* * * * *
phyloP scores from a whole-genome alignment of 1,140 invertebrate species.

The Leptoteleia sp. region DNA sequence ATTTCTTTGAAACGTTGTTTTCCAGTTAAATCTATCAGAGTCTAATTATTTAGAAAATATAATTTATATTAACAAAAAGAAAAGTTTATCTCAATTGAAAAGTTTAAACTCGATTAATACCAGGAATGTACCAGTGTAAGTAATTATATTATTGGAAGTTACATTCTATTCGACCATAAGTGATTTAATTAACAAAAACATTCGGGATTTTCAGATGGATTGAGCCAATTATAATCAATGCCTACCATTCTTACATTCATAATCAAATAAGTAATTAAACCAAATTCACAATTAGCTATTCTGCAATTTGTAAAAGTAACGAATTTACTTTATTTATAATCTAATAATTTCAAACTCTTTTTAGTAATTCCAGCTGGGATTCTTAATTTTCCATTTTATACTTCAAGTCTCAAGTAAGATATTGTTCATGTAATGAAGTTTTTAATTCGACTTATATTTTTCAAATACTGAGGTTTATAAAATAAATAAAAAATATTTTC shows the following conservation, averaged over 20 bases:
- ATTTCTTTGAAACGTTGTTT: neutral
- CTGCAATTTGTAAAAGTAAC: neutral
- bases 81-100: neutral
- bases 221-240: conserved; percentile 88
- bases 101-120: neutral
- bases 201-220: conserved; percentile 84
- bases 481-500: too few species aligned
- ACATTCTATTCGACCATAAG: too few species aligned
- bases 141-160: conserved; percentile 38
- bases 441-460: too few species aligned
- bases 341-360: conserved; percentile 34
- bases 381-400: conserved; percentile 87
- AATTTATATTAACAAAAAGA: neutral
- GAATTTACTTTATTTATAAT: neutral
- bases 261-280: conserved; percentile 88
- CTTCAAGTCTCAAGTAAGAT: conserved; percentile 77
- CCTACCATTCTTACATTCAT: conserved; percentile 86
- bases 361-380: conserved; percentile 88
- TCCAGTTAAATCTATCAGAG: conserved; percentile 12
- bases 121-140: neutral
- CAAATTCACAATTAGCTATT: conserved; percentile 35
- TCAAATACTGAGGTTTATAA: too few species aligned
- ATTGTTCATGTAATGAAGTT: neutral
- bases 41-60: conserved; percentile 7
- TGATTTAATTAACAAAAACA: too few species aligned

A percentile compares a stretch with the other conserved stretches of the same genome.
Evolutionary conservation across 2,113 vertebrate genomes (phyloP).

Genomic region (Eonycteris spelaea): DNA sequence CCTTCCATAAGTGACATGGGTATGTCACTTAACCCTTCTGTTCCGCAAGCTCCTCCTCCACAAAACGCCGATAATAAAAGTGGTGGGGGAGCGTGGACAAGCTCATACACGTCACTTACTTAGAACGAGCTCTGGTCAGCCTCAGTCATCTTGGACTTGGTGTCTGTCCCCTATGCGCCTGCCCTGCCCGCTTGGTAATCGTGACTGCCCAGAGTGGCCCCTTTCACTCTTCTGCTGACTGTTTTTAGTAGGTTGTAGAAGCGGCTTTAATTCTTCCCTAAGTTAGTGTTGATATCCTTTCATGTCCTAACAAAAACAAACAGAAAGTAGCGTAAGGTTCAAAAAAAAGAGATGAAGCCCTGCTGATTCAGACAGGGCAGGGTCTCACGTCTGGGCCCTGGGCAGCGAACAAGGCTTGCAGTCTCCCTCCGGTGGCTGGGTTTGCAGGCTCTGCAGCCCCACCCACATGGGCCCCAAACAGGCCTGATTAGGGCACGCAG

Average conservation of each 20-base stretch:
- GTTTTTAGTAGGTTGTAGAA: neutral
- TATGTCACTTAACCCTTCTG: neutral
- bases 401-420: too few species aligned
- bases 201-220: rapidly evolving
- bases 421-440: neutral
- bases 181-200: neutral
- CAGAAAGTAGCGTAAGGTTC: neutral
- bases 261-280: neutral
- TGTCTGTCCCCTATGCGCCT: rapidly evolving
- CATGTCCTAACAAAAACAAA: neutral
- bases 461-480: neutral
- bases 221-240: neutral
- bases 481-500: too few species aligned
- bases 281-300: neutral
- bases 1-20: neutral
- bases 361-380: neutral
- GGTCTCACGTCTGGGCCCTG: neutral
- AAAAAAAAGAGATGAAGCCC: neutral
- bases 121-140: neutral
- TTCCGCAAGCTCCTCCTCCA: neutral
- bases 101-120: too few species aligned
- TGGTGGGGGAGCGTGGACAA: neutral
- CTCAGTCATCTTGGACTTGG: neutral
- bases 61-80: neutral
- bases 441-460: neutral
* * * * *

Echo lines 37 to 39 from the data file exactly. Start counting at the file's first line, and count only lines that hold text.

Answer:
- bases 181-200: neutral
- CAGAAAGTAGCGTAAGGTTC: neutral
- bases 261-280: neutral